[Editors Note: Here is an interesting twist on the old servo modification that is in wide use among roboteers all around the world. I thought it was interesting to see that there are always improvments to be made! I especially liked the way Jack reuses the existing pot for feedback.]
----- Original Message -----
From: Jack McIntosh <McIntosh@umatilla.k12.or.us>
Sent: Sunday, April 09, 2000 10:41 AM
Subject: Modifying a servo
> Dear Kevin,
> I read and used your article on modifying a servo. We used the
> process for a high school technology class to build a small-bot and
> program using the Basic Stamp. We encountered some confusion in
> programing in that no two servo's seemed to have the same stop setting.
> In reading about a new PIC called the OOPIC, someone said that they
> had wired a pot on the exterior of the servo so that they could adjust
> the stop position. This prompted me to see if it would work to just
> modify the pot inside the servo and make it adjustable thus keeping the
> resistance the same as what the servo came with origionally. I sawed
> the stem of the servo and cut a slot in the end to accommodate a small
> screwdriver. I then bent the leads of the pot so that it points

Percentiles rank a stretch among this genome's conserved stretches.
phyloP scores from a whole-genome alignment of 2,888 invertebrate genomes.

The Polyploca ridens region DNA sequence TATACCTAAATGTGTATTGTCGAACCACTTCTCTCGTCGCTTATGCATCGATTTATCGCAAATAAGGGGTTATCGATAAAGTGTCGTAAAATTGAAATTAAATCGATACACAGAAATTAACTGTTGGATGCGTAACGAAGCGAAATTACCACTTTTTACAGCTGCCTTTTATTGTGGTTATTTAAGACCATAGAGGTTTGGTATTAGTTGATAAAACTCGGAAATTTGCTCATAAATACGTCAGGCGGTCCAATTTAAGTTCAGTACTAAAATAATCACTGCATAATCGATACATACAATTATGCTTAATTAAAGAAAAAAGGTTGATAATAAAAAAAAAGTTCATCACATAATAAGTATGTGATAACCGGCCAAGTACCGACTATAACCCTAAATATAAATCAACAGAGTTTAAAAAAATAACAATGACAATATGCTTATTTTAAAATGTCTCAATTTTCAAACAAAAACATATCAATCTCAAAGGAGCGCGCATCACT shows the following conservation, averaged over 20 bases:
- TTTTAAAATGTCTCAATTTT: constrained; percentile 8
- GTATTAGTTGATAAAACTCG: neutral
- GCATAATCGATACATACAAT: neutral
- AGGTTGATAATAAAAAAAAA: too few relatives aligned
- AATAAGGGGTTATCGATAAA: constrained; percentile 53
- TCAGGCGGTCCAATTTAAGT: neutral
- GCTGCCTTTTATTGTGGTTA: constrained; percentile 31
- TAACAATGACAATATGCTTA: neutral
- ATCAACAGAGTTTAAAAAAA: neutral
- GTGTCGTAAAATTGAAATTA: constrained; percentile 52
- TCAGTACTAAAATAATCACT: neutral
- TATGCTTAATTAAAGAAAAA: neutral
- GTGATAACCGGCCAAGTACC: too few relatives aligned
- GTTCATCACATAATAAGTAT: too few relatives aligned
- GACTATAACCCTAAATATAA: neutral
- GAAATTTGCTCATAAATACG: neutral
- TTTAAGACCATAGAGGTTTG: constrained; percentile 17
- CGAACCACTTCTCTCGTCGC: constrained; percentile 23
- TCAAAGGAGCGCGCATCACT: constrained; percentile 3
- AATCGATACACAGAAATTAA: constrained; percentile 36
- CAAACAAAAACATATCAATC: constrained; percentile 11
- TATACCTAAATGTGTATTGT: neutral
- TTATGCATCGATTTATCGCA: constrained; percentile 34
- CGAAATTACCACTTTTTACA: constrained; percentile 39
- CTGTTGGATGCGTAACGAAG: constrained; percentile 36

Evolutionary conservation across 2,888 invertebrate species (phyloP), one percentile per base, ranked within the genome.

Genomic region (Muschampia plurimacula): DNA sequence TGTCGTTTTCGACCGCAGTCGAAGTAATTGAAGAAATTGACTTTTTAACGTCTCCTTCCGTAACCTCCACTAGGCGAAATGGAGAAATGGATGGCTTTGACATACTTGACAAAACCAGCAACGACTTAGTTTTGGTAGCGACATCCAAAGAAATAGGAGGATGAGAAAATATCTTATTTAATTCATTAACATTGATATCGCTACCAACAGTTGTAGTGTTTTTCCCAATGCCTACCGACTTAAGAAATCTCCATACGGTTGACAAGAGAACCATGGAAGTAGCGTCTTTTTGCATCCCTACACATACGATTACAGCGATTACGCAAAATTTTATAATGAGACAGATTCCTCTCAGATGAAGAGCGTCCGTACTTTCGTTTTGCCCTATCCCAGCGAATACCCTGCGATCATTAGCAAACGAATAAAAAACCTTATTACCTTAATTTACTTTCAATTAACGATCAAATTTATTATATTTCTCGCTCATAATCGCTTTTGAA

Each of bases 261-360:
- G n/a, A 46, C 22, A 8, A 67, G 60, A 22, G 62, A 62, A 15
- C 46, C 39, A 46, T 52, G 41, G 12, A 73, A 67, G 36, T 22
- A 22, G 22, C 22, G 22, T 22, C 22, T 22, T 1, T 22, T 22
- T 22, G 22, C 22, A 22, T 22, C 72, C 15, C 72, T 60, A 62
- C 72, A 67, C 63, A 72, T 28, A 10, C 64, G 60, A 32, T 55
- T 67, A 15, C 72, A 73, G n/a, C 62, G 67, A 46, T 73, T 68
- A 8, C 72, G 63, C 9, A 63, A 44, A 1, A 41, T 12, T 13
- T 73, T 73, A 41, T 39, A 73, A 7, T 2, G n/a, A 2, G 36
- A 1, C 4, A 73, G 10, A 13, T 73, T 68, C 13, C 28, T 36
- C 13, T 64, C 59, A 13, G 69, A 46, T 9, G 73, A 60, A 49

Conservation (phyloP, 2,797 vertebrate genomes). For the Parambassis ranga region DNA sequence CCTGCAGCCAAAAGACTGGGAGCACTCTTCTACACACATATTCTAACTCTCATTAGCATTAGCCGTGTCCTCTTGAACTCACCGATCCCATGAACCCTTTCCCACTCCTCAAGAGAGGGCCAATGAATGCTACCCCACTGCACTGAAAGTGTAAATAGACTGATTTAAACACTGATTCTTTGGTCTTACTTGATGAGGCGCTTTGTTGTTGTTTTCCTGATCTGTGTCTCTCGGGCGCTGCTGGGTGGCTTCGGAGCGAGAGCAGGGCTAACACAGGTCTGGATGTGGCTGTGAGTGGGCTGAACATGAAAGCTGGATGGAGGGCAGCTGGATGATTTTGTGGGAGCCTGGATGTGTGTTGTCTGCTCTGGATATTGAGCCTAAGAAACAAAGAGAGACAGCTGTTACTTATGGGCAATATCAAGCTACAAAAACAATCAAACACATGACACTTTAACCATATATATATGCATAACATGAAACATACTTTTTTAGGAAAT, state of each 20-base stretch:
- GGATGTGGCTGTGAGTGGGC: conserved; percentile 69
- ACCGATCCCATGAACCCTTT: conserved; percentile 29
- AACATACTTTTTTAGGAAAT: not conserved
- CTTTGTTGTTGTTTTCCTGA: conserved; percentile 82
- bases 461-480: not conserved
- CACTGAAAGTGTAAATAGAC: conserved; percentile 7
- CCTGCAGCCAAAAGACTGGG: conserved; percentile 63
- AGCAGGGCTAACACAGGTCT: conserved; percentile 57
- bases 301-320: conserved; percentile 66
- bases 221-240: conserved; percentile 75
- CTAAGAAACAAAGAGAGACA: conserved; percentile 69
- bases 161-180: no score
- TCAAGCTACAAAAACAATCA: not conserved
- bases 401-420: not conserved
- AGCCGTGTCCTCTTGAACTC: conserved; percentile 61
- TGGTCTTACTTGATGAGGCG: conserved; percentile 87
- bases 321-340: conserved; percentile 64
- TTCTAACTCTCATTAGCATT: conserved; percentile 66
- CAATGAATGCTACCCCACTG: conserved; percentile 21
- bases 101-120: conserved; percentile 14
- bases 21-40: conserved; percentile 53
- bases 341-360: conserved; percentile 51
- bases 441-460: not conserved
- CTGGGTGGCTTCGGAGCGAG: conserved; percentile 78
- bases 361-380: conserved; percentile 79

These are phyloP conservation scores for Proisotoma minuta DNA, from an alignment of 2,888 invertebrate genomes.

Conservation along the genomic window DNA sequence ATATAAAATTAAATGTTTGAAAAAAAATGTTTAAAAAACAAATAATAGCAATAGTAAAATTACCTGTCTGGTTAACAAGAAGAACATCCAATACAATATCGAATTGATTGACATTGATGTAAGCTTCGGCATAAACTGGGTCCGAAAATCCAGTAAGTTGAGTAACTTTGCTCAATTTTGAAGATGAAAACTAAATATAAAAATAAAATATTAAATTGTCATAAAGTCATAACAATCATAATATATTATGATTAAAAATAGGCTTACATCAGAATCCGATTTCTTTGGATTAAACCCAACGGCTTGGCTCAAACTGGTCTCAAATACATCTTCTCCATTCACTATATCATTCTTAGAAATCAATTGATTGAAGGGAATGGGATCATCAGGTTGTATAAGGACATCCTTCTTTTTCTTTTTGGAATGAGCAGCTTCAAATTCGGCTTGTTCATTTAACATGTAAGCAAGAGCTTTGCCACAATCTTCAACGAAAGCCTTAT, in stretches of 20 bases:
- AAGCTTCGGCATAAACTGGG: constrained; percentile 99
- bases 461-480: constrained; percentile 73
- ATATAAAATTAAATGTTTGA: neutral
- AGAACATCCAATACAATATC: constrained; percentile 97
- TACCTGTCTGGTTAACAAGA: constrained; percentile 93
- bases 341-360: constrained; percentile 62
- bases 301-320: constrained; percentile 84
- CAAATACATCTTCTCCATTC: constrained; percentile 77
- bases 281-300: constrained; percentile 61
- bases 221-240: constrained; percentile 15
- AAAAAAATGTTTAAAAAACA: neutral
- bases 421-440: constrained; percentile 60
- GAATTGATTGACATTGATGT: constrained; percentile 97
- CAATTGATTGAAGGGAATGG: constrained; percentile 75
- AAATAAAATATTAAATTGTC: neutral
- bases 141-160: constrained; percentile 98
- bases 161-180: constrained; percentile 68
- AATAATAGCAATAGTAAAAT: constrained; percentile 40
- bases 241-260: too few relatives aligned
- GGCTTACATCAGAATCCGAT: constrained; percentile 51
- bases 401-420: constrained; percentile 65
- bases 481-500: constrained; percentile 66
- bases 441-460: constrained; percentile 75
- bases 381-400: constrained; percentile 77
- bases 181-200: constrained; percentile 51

> sideways. I then drilled a hole in the case to insert the screwdriver
> for adjustment. As an alternative, I also purchased a small multiturn
> pot that could be installed for finer tuning of the pot. I feel that
> either of of these solutions will help my students in that the center or
> stop postion can be set the same so that one value can be used for
> center and make the programing easier. I am also excited about trying
> the OOPIC as there are 31 I/O that can be used.
> I am enclosing pictures of my modifications. I am also enclosing a
> picture of the robot that my students made and programmed. You may have
> discovered all this out already, but I felt it was worth mention.
> I also enjoyed your article on tools.
> Jack McIntosh
> Umatilla High School
> Umatilla, Or 97882
> E-mail McIntosh@umatilla.k12.or.us